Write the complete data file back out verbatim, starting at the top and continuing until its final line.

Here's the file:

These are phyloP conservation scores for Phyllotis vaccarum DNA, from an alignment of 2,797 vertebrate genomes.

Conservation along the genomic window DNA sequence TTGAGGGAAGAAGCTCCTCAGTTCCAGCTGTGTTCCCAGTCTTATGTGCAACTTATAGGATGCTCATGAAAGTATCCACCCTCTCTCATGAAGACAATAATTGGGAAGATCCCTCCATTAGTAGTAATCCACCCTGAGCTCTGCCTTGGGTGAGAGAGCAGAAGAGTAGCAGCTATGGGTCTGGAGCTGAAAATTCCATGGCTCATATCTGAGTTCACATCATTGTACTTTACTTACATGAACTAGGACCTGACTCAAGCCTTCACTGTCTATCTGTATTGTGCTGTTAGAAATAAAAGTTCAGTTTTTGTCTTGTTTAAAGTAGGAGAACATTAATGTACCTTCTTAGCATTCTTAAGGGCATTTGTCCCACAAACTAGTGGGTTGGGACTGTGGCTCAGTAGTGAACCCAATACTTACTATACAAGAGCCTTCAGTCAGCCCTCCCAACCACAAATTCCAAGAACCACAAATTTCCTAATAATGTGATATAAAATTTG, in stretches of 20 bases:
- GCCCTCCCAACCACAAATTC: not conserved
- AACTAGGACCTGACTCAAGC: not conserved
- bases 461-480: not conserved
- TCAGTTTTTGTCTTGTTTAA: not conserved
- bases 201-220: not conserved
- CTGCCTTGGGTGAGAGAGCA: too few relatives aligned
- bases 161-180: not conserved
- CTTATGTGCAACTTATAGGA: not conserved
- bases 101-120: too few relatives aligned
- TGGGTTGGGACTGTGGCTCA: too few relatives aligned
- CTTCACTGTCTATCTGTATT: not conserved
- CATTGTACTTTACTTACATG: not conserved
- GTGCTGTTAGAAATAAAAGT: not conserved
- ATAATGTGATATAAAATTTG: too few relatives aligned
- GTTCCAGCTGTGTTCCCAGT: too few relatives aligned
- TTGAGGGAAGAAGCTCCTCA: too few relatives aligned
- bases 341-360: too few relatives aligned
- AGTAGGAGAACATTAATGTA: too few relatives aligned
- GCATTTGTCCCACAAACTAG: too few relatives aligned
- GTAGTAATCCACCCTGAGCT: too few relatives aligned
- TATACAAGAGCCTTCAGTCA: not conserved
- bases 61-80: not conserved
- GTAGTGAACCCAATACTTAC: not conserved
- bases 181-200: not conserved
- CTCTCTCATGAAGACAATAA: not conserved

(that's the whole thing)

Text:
These are phyloP conservation scores for Phyllotis vaccarum DNA, from an alignment of 2,797 vertebrate genomes.

Conservation along the genomic window DNA sequence TTGAGGGAAGAAGCTCCTCAGTTCCAGCTGTGTTCCCAGTCTTATGTGCAACTTATAGGATGCTCATGAAAGTATCCACCCTCTCTCATGAAGACAATAATTGGGAAGATCCCTCCATTAGTAGTAATCCACCCTGAGCTCTGCCTTGGGTGAGAGAGCAGAAGAGTAGCAGCTATGGGTCTGGAGCTGAAAATTCCATGGCTCATATCTGAGTTCACATCATTGTACTTTACTTACATGAACTAGGACCTGACTCAAGCCTTCACTGTCTATCTGTATTGTGCTGTTAGAAATAAAAGTTCAGTTTTTGTCTTGTTTAAAGTAGGAGAACATTAATGTACCTTCTTAGCATTCTTAAGGGCATTTGTCCCACAAACTAGTGGGTTGGGACTGTGGCTCAGTAGTGAACCCAATACTTACTATACAAGAGCCTTCAGTCAGCCCTCCCAACCACAAATTCCAAGAACCACAAATTTCCTAATAATGTGATATAAAATTTG, in stretches of 20 bases:
- GCCCTCCCAACCACAAATTC: not conserved
- AACTAGGACCTGACTCAAGC: not conserved
- bases 461-480: not conserved
- TCAGTTTTTGTCTTGTTTAA: not conserved
- bases 201-220: not conserved
- CTGCCTTGGGTGAGAGAGCA: too few relatives aligned
- bases 161-180: not conserved
- CTTATGTGCAACTTATAGGA: not conserved
- bases 101-120: too few relatives aligned
- TGGGTTGGGACTGTGGCTCA: too few relatives aligned
- CTTCACTGTCTATCTGTATT: not conserved
- CATTGTACTTTACTTACATG: not conserved
- GTGCTGTTAGAAATAAAAGT: not conserved
- ATAATGTGATATAAAATTTG: too few relatives aligned
- GTTCCAGCTGTGTTCCCAGT: too few relatives aligned
- TTGAGGGAAGAAGCTCCTCA: too few relatives aligned
- bases 341-360: too few relatives aligned
- AGTAGGAGAACATTAATGTA: too few relatives aligned
- GCATTTGTCCCACAAACTAG: too few relatives aligned
- GTAGTAATCCACCCTGAGCT: too few relatives aligned
- TATACAAGAGCCTTCAGTCA: not conserved
- bases 61-80: not conserved
- GTAGTGAACCCAATACTTAC: not conserved
- bases 181-200: not conserved
- CTCTCTCATGAAGACAATAA: not conserved